Sliding Through the Cattails
Marsh skis put hidden potholes within reach of Wisconsin duck hunters
By Paul Wait
Boot-sucking bogs and head-high cattail stands don’t stop Mark Kakatsch from reaching an impossibly hidden honeyhole that is holding ducks.
The long-time Wisconsin waterfowl hunter just grabs his shotgun, stuffs his jacket with steel shotshells and straps on his skis. Then, riding on a pair of long, narrow strips of planed wood, Kakatsch glides over floating bogs and through thick vegetation that would swallow any wader-clad hunter within a few steps and snub even the most revved-up mud motor.
“Marsh skis are a little tricky to use,” Kakatsch said. “There’s definitely a bit of an art to it, and it’s a big workout to ski through the marsh. But you can get to places other hunters just can’t go.”
Most waterfowl hunters aren’t willing to take such extreme measures, even if it can lead to an amazing bounty of ducks.
As much as Kakatsch thrills at finding secret pockets of unsuspecting mallards, wood ducks and teal, he revels more in carrying on the tradition of hunting on skis. Consider this: He owns 18 pairs of marsh skis.
Although it’s uncertain who first crafted marsh skis for duck hunting, there’s little dispute that they sprang up in Wisconsin. The state’s notoriously boggy marshes make access difficult by boat, and their soft bottoms are impossible to wade. But those alluring duck holes way back in the cattails undoubtedly led an enterprising hunter from the Badger State who was also a snow skier to adapt a pair of skis for marsh use in the early 1900s.
The method caught on, and soon, other hunters were strapping long planks to their boots in pursuit of ducks.
“The heyday of marsh skis was the 1920s through the 1950s,” Kakatsch said.
Ron Koch, a noted author and decoy carver from Omro, Wisconsin, grew up hunting the Winnebago Lakes system, the likely birthplace of marsh skis.
“There were many makers in the area at one time,” he said. “I made five or six pairs back in the 1960s. When I was young, back in the 1960s and 1970s, I skied nearly every day.”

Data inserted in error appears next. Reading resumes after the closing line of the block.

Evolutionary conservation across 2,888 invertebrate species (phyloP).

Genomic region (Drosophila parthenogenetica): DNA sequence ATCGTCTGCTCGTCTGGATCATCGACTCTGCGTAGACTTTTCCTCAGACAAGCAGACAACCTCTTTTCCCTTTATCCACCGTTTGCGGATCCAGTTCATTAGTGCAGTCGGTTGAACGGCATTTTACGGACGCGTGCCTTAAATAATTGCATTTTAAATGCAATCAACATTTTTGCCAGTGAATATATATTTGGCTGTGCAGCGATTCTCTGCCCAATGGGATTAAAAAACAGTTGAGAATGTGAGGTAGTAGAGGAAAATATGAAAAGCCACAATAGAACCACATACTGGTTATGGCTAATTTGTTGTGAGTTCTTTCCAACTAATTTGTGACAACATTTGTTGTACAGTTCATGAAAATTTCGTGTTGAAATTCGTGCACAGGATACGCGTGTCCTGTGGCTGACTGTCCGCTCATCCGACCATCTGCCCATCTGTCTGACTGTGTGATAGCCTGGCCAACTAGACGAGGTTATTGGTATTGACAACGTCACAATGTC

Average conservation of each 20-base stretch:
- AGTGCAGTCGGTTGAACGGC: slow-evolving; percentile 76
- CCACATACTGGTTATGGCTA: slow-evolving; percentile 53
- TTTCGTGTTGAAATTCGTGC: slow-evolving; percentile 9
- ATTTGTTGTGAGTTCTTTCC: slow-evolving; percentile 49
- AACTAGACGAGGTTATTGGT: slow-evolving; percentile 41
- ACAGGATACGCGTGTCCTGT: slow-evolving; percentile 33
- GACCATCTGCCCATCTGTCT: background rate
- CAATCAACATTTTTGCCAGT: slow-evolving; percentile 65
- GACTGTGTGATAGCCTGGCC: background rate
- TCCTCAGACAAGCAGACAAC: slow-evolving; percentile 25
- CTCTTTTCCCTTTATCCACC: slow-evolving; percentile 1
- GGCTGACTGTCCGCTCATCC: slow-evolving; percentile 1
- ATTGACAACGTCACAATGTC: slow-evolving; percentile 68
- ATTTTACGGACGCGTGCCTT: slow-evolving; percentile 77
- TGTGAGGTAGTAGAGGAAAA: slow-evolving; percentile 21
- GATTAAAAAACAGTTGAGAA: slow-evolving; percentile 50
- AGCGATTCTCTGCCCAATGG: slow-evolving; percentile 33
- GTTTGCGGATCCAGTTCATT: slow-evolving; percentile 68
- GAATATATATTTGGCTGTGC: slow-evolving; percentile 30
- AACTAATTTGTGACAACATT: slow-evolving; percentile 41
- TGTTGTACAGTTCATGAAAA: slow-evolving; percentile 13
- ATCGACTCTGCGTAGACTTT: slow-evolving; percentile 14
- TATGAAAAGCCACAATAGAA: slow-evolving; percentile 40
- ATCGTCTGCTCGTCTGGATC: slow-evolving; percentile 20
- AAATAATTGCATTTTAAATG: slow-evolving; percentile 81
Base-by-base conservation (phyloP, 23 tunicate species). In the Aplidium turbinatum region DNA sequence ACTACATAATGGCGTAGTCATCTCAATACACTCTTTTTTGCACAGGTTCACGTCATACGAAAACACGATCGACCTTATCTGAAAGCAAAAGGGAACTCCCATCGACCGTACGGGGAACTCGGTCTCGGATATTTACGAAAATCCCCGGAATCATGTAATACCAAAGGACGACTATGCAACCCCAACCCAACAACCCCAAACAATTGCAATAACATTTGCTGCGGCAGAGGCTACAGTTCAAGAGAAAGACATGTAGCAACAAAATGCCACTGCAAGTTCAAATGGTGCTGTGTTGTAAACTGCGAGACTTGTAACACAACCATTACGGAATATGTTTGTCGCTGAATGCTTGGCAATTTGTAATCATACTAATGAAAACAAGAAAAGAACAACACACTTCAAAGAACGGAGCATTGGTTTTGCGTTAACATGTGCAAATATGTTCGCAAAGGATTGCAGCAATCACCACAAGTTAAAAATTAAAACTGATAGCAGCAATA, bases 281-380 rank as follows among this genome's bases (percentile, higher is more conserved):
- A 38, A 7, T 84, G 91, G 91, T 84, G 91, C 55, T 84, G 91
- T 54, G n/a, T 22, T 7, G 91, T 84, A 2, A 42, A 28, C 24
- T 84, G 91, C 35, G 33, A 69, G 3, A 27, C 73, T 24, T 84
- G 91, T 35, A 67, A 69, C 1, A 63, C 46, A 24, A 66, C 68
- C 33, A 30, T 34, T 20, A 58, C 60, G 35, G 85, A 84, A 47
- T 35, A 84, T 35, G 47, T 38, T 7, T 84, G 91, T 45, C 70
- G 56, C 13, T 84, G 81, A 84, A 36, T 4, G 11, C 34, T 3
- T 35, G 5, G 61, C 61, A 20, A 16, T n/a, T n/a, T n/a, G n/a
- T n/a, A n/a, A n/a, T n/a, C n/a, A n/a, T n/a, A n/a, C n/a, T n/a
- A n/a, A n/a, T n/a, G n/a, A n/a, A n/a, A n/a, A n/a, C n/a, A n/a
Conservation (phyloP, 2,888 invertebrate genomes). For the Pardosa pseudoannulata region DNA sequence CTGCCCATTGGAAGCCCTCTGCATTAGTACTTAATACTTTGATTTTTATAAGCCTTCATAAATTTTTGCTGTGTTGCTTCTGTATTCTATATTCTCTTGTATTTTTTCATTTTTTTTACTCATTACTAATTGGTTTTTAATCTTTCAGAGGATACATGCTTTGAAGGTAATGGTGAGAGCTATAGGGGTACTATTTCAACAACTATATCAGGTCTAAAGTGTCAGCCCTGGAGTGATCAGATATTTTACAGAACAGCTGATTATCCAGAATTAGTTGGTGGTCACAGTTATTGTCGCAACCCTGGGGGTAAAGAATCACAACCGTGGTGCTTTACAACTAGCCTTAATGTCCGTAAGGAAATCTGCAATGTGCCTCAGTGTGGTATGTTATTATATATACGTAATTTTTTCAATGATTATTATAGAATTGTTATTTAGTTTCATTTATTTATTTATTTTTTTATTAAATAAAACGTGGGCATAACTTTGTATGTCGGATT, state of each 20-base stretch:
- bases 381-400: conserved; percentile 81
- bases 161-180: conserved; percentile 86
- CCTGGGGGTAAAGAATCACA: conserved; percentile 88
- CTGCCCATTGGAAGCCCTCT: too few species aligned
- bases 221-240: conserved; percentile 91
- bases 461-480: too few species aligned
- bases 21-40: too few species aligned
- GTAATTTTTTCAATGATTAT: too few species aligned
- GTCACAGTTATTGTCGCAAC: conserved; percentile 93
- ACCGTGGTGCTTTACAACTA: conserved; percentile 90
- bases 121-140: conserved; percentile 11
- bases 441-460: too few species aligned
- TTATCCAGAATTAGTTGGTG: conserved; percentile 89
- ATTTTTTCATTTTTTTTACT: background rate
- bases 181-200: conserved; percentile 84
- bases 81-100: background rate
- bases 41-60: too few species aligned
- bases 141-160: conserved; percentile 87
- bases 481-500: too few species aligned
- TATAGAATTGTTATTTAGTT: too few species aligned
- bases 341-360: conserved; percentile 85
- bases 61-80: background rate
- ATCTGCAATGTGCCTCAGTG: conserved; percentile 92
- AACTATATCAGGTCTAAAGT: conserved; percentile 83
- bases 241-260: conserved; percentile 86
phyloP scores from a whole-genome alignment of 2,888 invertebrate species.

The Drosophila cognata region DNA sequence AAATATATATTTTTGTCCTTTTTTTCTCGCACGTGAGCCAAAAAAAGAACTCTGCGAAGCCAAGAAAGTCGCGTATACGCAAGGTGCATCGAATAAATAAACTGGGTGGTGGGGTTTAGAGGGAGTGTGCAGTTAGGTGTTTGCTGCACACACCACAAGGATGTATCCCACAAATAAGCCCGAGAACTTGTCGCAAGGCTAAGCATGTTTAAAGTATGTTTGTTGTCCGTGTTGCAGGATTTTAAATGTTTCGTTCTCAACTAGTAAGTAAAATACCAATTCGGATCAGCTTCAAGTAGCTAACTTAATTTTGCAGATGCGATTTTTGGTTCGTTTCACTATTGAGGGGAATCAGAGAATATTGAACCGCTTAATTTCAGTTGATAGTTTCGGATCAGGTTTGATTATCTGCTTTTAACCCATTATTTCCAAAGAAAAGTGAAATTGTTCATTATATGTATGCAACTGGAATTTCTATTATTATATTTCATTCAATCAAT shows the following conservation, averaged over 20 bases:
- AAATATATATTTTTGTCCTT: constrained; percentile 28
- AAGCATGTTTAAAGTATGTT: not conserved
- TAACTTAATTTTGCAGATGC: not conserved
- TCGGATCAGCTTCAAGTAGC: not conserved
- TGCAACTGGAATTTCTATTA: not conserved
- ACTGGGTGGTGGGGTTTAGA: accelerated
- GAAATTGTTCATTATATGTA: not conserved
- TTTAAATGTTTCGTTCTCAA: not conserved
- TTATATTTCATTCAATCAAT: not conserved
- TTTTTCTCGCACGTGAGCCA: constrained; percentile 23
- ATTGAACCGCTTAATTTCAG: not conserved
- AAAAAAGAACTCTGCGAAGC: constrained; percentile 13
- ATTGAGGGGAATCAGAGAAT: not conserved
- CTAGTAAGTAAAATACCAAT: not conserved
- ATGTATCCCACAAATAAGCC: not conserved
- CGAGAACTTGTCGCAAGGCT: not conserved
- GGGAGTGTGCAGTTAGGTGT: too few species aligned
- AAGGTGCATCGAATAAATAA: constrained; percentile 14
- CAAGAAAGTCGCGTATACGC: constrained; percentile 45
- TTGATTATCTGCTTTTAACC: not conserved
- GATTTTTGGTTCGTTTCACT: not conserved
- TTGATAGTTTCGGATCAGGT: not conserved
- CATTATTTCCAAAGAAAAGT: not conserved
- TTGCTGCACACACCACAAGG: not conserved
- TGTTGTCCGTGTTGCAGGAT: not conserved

According to Koch, Ted Dorschner of Zittau, Wisconsin, made skis commercially from the 1920s to the 1950s. Dorschner and his son made about 200 pairs of marsh skis a year. Wally Marquardt of Larsen, Wisconsin, was another notable marsh ski maker.
Not surprisingly, Kakatsch owns vintage marsh skis made by both Dorschner and Marquardt.
Most of these specialized skis are made of ash, a flexible wood that can be boiled or steamed and then bent into the desired shape.
Marsh skis are long — at least 10 feet — with many up to 12 feet. The best skis have a foot or two of curl on the tips to help a hunter get through the cattails without getting stuck. Kakatsch said that without the curl, the tips of the skis would dig under the bogs or wedge into the cattails, likely sending the hunter face-first into the muck.
Most of the skis Kakatsch owns are narrow, only 5 or 6 inches wide. While a wider ski might improve balance, there’s a trade-off.
“You need to keep them narrow,” he explained. “The more surface area you have, the harder you have to work to walk on them. You have to remember that wherever you go on skis, you have to get back on them, too. It’s a workout.”
The binding is not like a snow ski. A simple loop strap is all that holds a hunter’s wader boots to the skis.
“The best binding material is a piece of firehose or innertube material that allows the hunter to slip skis on and off easily,” Kakatsch explained. “Sometimes, you need to kick them off to shoot or turn.”
Kakatsch started skiing for ducks in the 1980s, first at Nemahbin Lake, and then at Horicon Marsh, where he still hunts on skis today.
“My grandpa had marsh skis stored in the garage,” Kakatsch recalled. “I asked him what they were. He told me that when I got old enough, we’d go out on the skis. When I was 14 years old, he gave them to me and said, ‘There you go.’ So I put them on and went into the marsh.”
Marsh skiers generally either jump-shoot a number of small spots, or travel into a remote pothole and set a couple decoys to wait for action.
In either case, a hearty, reliable retriever is essential, according to Kakatsch.
“You need to have a good dog that can retrieve on sight and sound,” he said. “And the dog has to know not to step on the back of your skis.”
As a young hunter, Kakatsch discovered that his skis led him to ducks on days when other waterfowlers would get skunked.
“Back in the late 1980s at Horicon, you wouldn’t hardly hear a shot out on the open marsh, but you could ski out to a pothole and be buzzed by ducks,” he said, recalling a hunt when 300 mallards piled into a one-acre hole, and another day when flock after flock of green-winged teal landed all around him while on skis.
Kakatsch lamented that marsh skiing seems to be dying out, although a few hunters still enjoy the challenge and rewards it offers.
“No one makes marsh skis anymore,” he said, with more than a hint of sadness. “And most of the best locations to use them are gone now.”
Still, as long as there’s a secret pothole brimming with waterfowl, Kakatsch will ski.
“It’s a great way to hunt ducks,” he said.
Wisconsin native Paul Wait is editor and publisher of Delta Waterfowl.